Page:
My notes on Cam, which drops on Netflix November 16.
Replete with character name references to Alice in Wonderland and Peter Pan, this through the looking glass cyberthriller about identity theft and online kink morphs slightly awkwardly into a contemporary ghost story. Director Daniel Goldhaber, who also co-wrote with Isa Mazzei, cannily doesn’t entirely explain the supernatural element – the menace could as easily be a rogue artificial intelligence as a malicious spook. Cam focuses mostly on the fractured identity of its protagonist, hardworking Alice (Madeline Brewer) whose cam-girl handle is Lola. She is branching out – with the aid of creepy sweaty fan TinkerBoy (Patch Darragh) – from peek-a-boo bathtimes, self-administered spankings and masturbating to order with objects selected by her followers into elaborate stunts (mock suicides) presumably catering to a different set of customer demands. When I was a kid, our local ITV station ran a segment in which a toy rabbit called Gus Honeybun would perform extremely basic tricks – bunny-hops, turning the lights out – in response to requests sent in from viewers’ families on their birthdays, which was basically an excuse for having the announcer read their names on air. Alice’s online act is bizarrely an adult version of this, with spanks and flashes and mock stabbings delivered at the request of anonymous, token-dispensing users.
We see how hard Alice has to work to keep her rating up, and that she has put her heart and soul into attaining her ostensibly ridiculous stardom. Having just cracked the top fifty on the site, she dreams of displacing the number one, BabyGirl (Imani Hakim), who is unusually remote and doesn’t engage with her devotees. In a peculiarly upsetting sequence, Alice celebrates her bump in the ratings with glitter and cheer only for a rival (Samantha Robinson, of The Love Witch) to draw off her followers by promising to break her ‘non-nude’ rule if Alice ranking falls ten places – which exposes her desperation, and spurs her to ever more dangerous acts. The playpen set and children’s literature references emphasise that this form of porn is stuck in the nursery, and the way Lola’s enthusiastic online fans become even more eager when she starts hurting herself suggests dark impulses out there on the internet and in the culture. Those impulses take a pixel form when Alice finds herself locked out of her own account, which is taken over by a doppelganger Lola who starts breaking Alice’s self-imposed rules. At first, she assumes the new Lola is manipulated footage of old sessions, but she logs on as a user (‘Mr Teapot’) and is able to interact live with the phantom wearing her face.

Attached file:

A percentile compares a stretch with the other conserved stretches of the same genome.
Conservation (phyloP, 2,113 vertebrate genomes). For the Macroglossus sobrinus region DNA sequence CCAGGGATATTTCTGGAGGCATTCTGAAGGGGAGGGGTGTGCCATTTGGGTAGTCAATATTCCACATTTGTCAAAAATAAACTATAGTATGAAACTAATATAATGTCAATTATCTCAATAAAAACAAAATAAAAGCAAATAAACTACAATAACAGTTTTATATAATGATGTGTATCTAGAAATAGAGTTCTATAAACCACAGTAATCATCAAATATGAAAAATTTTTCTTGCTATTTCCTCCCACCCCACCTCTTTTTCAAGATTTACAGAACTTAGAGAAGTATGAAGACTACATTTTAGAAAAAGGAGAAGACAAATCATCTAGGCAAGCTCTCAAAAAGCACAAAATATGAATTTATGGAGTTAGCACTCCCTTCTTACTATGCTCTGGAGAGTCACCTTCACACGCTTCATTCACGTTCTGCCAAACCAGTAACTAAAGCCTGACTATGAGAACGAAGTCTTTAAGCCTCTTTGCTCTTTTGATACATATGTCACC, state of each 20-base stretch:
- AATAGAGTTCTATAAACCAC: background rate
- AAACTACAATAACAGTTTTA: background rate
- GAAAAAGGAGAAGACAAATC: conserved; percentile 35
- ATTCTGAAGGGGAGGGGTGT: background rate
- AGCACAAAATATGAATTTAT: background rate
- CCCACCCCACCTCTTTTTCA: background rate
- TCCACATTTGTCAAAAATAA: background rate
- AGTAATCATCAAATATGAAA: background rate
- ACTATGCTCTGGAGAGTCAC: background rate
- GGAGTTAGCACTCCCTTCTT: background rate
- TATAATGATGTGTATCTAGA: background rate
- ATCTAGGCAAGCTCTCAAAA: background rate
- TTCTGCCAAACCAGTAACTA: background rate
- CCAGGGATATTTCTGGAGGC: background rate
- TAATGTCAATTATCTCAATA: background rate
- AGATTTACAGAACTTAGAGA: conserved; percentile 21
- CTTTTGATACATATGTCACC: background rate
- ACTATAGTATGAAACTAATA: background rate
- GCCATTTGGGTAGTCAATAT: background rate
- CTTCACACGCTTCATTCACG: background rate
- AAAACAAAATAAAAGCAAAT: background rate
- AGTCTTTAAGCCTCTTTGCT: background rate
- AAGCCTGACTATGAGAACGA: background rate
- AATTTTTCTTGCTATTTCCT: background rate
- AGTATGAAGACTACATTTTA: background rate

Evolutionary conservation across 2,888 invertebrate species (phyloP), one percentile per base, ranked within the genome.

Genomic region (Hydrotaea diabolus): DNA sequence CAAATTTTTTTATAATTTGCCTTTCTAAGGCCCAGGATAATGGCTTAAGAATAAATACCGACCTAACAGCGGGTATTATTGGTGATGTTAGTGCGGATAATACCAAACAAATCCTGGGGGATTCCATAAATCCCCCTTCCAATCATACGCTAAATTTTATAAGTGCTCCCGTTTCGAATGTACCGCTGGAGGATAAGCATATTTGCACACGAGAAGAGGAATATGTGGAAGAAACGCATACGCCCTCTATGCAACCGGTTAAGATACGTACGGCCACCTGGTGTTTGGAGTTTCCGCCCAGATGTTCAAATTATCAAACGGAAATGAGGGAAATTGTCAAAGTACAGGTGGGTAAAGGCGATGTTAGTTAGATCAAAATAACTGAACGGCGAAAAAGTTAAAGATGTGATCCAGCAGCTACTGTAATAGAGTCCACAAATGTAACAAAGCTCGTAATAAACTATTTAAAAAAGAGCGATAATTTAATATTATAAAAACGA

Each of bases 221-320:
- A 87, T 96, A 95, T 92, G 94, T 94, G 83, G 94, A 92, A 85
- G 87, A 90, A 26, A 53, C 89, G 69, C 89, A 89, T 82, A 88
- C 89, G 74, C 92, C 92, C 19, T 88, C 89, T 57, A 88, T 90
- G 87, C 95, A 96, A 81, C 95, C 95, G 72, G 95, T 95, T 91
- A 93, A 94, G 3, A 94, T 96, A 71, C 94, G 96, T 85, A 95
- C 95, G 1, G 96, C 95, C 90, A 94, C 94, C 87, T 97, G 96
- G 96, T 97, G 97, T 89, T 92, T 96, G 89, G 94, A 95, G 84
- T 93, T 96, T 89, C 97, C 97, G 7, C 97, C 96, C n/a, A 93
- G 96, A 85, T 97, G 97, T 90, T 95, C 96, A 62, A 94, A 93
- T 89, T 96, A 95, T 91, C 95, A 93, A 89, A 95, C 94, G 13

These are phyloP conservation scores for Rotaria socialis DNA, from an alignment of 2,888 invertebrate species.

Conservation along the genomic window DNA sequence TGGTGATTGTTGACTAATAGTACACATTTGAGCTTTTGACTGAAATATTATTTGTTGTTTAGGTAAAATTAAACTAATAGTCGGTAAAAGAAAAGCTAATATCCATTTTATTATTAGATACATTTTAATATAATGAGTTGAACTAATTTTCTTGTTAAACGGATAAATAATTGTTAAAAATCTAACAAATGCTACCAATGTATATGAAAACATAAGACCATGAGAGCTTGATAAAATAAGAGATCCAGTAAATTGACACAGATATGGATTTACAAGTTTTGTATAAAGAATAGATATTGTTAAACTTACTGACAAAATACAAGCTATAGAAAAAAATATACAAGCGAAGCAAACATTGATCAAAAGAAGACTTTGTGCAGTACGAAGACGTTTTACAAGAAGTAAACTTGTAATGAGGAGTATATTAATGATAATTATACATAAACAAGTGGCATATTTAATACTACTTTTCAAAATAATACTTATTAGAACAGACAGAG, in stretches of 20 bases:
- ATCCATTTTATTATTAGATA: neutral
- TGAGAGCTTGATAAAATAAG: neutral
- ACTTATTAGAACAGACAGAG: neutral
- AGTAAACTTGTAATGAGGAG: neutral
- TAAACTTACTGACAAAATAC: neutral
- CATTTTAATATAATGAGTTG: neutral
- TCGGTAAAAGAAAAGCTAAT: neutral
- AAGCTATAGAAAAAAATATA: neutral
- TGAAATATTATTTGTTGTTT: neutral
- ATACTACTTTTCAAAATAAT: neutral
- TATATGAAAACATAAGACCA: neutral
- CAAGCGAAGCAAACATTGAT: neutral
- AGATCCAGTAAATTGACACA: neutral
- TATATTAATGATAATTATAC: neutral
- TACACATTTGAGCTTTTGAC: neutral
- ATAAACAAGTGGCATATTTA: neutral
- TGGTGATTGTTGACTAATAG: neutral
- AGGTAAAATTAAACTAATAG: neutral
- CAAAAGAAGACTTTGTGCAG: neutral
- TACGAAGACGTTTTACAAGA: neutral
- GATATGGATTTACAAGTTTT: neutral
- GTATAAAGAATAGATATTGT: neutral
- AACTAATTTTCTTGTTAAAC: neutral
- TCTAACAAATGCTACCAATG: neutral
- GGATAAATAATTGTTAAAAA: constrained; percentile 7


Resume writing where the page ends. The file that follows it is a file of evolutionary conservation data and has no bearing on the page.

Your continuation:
The sinister double idea is as old as Poe’s ‘William Wilson’ or The Student of Prague, but it’s couched here in up-to-the-moment terms as Alice’s nerves fray while dealing with her site’s unhelpful help line and she has an unsatisfying encounter with bewildered, prurient cops who don’t see her plight and advise her that if she doesn’t want to see bad stuff perhaps she shouldn’t go on the internet. As the virtual Lola becomes more successful, Alice’s life falls apart – her brother (Devin Druid) lets his friends find out what she does for a living, and she is forced to own up to her double (now triple) life to her shocked mother (Melora Walters). And she realises that TinkerBoy has crossed country, hoping to position himself as white knight – though her takeaway from his presence is that he has an idea what’s happening to her, and who might be responsible. A detective thread as Alice sleuths out backstory, cadging some details from bearlike and connected superfan Barney (Michael Dempsey), is well-handled, but feels like a narrative shortcut to the final confrontation, and is not as gripping as the earlier sections in which the heroine’s unconventional but manageable lifestyle is disrupted and coopted by the doppelganger.
Brewer – from the TV series Hemlock Grove and The Handmaid’s Tale – gets a real acting workout in the lead, playing several levels of performance (a nice little moment comes when Alice’s mother admits she’s checked out her act and can appreciate the skill needed to keep it going) then going spectacularly off the rails.
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